Hurrah and hooperloolerlay!
I am in the running to become the new Night Zoo Keeper. Night Zoo Keeper is, by about a hundred miles, the coolest website for getting kids to enjoy their writing, so, if you’re a School Visitor asked to become the Zoo Keeper, that’s like being an actor, invited to play Batman.
I hear I’m up against someone brilliant (a former kids’ presenter, who’s got a string of bestselling books), and to clinch the job I must come up with some excellent Story Starters, which have got a proven success for getting kids writing.
So in a moment I’m going to set you a suggestion. Please try writing, in response to this, and send me your results – even if they’re not that good, just send ‘em. (Clover Rule One: don’t write quality, write quantity). The best one will be selected Writer of the Week. They will be feted, and photographed, and will be sent cool stuff.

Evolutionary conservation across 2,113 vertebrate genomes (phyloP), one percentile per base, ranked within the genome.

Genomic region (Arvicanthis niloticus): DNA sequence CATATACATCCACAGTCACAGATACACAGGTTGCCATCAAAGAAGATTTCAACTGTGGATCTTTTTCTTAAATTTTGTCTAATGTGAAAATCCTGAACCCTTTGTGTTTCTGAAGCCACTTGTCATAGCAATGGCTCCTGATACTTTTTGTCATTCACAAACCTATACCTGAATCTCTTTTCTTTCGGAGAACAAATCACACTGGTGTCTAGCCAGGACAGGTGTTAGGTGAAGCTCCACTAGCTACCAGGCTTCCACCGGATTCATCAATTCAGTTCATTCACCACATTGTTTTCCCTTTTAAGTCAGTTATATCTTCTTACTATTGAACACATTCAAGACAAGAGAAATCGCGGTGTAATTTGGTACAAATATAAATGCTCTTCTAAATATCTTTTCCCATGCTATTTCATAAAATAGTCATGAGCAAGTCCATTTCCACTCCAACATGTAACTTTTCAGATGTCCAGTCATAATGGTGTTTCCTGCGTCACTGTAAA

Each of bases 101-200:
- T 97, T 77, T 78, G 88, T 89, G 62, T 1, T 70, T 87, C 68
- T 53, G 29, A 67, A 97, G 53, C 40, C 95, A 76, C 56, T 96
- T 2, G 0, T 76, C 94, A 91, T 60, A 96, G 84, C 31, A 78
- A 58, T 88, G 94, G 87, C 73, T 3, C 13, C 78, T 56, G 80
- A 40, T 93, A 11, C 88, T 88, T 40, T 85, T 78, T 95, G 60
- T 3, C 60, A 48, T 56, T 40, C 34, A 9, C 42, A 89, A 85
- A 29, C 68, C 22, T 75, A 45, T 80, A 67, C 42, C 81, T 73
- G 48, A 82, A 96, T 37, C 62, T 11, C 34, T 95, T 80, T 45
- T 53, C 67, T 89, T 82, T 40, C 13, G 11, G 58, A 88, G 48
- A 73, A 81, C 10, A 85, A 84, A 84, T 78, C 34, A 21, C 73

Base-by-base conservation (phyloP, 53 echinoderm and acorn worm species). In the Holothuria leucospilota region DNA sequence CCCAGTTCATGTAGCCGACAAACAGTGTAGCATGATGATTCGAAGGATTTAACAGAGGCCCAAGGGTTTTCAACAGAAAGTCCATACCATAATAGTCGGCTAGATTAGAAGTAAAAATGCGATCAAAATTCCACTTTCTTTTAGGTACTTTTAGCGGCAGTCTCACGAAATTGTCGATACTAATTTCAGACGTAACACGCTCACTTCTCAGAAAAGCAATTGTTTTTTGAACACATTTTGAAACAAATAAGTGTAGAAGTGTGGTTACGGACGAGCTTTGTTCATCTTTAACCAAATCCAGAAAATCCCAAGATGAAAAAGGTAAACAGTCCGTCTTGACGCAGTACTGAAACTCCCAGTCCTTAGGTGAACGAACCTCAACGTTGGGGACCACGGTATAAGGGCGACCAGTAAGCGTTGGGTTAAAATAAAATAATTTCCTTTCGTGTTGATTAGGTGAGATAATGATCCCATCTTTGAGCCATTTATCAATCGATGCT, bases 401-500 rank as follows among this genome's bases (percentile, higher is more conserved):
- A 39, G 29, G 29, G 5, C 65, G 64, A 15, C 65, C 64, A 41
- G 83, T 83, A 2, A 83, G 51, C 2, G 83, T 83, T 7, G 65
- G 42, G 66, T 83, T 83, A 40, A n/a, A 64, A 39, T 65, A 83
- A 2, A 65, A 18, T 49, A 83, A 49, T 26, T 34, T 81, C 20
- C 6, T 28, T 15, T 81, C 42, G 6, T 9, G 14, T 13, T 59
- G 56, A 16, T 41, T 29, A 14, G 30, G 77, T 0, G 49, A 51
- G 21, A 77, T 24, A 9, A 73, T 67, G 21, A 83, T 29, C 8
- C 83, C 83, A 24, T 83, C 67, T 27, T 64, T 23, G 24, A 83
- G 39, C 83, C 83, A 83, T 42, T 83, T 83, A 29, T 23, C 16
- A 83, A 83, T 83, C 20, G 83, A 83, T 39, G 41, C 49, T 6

Here’s the suggestion…
A story starts with the word but
Start a story, in the very spot you’re sitting. Notice three things that are being deliberately boring. Describe them. Emphasise their tantalising tediousness: as you do, you will feel a word coming that will explode the boringness, and kick the adventure into action – the word “but”. Write “but” and then the first sentence of the adventure.
Here’s the first one, from Ella in Sturry.
I was sitting at my mum’s computer. In front of me, a tin of old pens gathered dust. Some dying nettles scratched at the window. Some books stood on the shelf before me. They were silent, undread, dull. But then I noticed that one of them started to jiggle.
It wobbled towards me, then it dived off the shelf, onto the desk, with a bang.
It had opened on page 76, which started with the words “Go into the garden, and find the old gnome…”